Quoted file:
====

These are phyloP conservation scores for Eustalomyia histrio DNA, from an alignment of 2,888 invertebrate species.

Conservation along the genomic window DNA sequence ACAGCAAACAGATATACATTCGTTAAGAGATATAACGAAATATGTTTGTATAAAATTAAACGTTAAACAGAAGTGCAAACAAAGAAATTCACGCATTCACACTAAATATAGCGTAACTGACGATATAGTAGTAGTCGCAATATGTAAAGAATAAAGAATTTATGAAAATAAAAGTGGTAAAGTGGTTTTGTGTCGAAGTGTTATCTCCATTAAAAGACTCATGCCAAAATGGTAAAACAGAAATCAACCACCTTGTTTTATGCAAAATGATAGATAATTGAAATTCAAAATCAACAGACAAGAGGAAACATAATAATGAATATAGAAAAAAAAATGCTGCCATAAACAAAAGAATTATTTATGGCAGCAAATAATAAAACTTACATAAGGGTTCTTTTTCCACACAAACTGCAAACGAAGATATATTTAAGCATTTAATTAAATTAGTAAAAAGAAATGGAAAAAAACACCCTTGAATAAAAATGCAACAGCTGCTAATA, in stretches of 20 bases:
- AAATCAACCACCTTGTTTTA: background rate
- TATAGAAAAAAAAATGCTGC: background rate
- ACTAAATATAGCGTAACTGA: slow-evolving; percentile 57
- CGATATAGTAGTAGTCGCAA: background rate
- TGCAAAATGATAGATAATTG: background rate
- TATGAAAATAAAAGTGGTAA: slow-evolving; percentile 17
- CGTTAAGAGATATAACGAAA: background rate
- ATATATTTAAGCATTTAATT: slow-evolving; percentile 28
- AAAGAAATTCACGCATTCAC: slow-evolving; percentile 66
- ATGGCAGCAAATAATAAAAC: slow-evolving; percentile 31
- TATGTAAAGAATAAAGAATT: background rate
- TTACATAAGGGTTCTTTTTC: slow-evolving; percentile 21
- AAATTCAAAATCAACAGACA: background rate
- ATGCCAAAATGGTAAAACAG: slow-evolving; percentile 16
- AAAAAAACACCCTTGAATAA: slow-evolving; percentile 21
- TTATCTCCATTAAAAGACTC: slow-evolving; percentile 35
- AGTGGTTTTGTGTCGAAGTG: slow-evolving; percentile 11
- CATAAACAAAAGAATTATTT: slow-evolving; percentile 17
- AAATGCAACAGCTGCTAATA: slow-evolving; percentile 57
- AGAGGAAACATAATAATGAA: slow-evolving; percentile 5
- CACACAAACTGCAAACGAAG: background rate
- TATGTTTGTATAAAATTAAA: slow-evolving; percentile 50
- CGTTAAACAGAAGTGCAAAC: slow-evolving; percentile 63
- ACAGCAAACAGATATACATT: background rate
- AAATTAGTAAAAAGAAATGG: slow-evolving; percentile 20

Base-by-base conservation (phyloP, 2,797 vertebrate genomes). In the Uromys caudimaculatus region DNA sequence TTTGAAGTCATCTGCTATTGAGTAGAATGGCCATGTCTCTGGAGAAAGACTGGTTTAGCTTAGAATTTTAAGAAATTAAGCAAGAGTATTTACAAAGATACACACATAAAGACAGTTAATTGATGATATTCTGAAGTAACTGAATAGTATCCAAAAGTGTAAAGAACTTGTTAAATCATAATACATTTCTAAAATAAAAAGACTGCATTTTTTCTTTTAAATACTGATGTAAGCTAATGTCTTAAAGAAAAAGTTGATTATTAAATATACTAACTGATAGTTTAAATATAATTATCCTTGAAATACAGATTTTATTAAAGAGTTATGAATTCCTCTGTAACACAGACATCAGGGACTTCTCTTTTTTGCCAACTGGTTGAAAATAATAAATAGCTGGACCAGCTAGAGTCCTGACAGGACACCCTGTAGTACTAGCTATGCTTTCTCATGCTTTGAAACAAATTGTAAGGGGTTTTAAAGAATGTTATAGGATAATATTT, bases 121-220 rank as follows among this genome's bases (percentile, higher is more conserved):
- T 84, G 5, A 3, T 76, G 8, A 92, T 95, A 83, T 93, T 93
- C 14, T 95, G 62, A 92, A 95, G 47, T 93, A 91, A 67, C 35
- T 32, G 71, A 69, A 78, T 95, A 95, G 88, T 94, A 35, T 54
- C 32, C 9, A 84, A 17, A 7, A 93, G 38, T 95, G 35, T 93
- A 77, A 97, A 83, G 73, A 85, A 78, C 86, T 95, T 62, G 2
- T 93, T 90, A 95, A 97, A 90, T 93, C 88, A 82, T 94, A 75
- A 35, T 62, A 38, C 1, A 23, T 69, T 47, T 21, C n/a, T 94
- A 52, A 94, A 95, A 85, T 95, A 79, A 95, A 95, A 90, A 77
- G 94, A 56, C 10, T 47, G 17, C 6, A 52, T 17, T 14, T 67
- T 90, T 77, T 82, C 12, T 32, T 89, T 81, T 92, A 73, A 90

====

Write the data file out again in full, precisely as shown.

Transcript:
These are phyloP conservation scores for Eustalomyia histrio DNA, from an alignment of 2,888 invertebrate species.

Conservation along the genomic window DNA sequence ACAGCAAACAGATATACATTCGTTAAGAGATATAACGAAATATGTTTGTATAAAATTAAACGTTAAACAGAAGTGCAAACAAAGAAATTCACGCATTCACACTAAATATAGCGTAACTGACGATATAGTAGTAGTCGCAATATGTAAAGAATAAAGAATTTATGAAAATAAAAGTGGTAAAGTGGTTTTGTGTCGAAGTGTTATCTCCATTAAAAGACTCATGCCAAAATGGTAAAACAGAAATCAACCACCTTGTTTTATGCAAAATGATAGATAATTGAAATTCAAAATCAACAGACAAGAGGAAACATAATAATGAATATAGAAAAAAAAATGCTGCCATAAACAAAAGAATTATTTATGGCAGCAAATAATAAAACTTACATAAGGGTTCTTTTTCCACACAAACTGCAAACGAAGATATATTTAAGCATTTAATTAAATTAGTAAAAAGAAATGGAAAAAAACACCCTTGAATAAAAATGCAACAGCTGCTAATA, in stretches of 20 bases:
- AAATCAACCACCTTGTTTTA: background rate
- TATAGAAAAAAAAATGCTGC: background rate
- ACTAAATATAGCGTAACTGA: slow-evolving; percentile 57
- CGATATAGTAGTAGTCGCAA: background rate
- TGCAAAATGATAGATAATTG: background rate
- TATGAAAATAAAAGTGGTAA: slow-evolving; percentile 17
- CGTTAAGAGATATAACGAAA: background rate
- ATATATTTAAGCATTTAATT: slow-evolving; percentile 28
- AAAGAAATTCACGCATTCAC: slow-evolving; percentile 66
- ATGGCAGCAAATAATAAAAC: slow-evolving; percentile 31
- TATGTAAAGAATAAAGAATT: background rate
- TTACATAAGGGTTCTTTTTC: slow-evolving; percentile 21
- AAATTCAAAATCAACAGACA: background rate
- ATGCCAAAATGGTAAAACAG: slow-evolving; percentile 16
- AAAAAAACACCCTTGAATAA: slow-evolving; percentile 21
- TTATCTCCATTAAAAGACTC: slow-evolving; percentile 35
- AGTGGTTTTGTGTCGAAGTG: slow-evolving; percentile 11
- CATAAACAAAAGAATTATTT: slow-evolving; percentile 17
- AAATGCAACAGCTGCTAATA: slow-evolving; percentile 57
- AGAGGAAACATAATAATGAA: slow-evolving; percentile 5
- CACACAAACTGCAAACGAAG: background rate
- TATGTTTGTATAAAATTAAA: slow-evolving; percentile 50
- CGTTAAACAGAAGTGCAAAC: slow-evolving; percentile 63
- ACAGCAAACAGATATACATT: background rate
- AAATTAGTAAAAAGAAATGG: slow-evolving; percentile 20

Base-by-base conservation (phyloP, 2,797 vertebrate genomes). In the Uromys caudimaculatus region DNA sequence TTTGAAGTCATCTGCTATTGAGTAGAATGGCCATGTCTCTGGAGAAAGACTGGTTTAGCTTAGAATTTTAAGAAATTAAGCAAGAGTATTTACAAAGATACACACATAAAGACAGTTAATTGATGATATTCTGAAGTAACTGAATAGTATCCAAAAGTGTAAAGAACTTGTTAAATCATAATACATTTCTAAAATAAAAAGACTGCATTTTTTCTTTTAAATACTGATGTAAGCTAATGTCTTAAAGAAAAAGTTGATTATTAAATATACTAACTGATAGTTTAAATATAATTATCCTTGAAATACAGATTTTATTAAAGAGTTATGAATTCCTCTGTAACACAGACATCAGGGACTTCTCTTTTTTGCCAACTGGTTGAAAATAATAAATAGCTGGACCAGCTAGAGTCCTGACAGGACACCCTGTAGTACTAGCTATGCTTTCTCATGCTTTGAAACAAATTGTAAGGGGTTTTAAAGAATGTTATAGGATAATATTT, bases 121-220 rank as follows among this genome's bases (percentile, higher is more conserved):
- T 84, G 5, A 3, T 76, G 8, A 92, T 95, A 83, T 93, T 93
- C 14, T 95, G 62, A 92, A 95, G 47, T 93, A 91, A 67, C 35
- T 32, G 71, A 69, A 78, T 95, A 95, G 88, T 94, A 35, T 54
- C 32, C 9, A 84, A 17, A 7, A 93, G 38, T 95, G 35, T 93
- A 77, A 97, A 83, G 73, A 85, A 78, C 86, T 95, T 62, G 2
- T 93, T 90, A 95, A 97, A 90, T 93, C 88, A 82, T 94, A 75
- A 35, T 62, A 38, C 1, A 23, T 69, T 47, T 21, C n/a, T 94
- A 52, A 94, A 95, A 85, T 95, A 79, A 95, A 95, A 90, A 77
- G 94, A 56, C 10, T 47, G 17, C 6, A 52, T 17, T 14, T 67
- T 90, T 77, T 82, C 12, T 32, T 89, T 81, T 92, A 73, A 90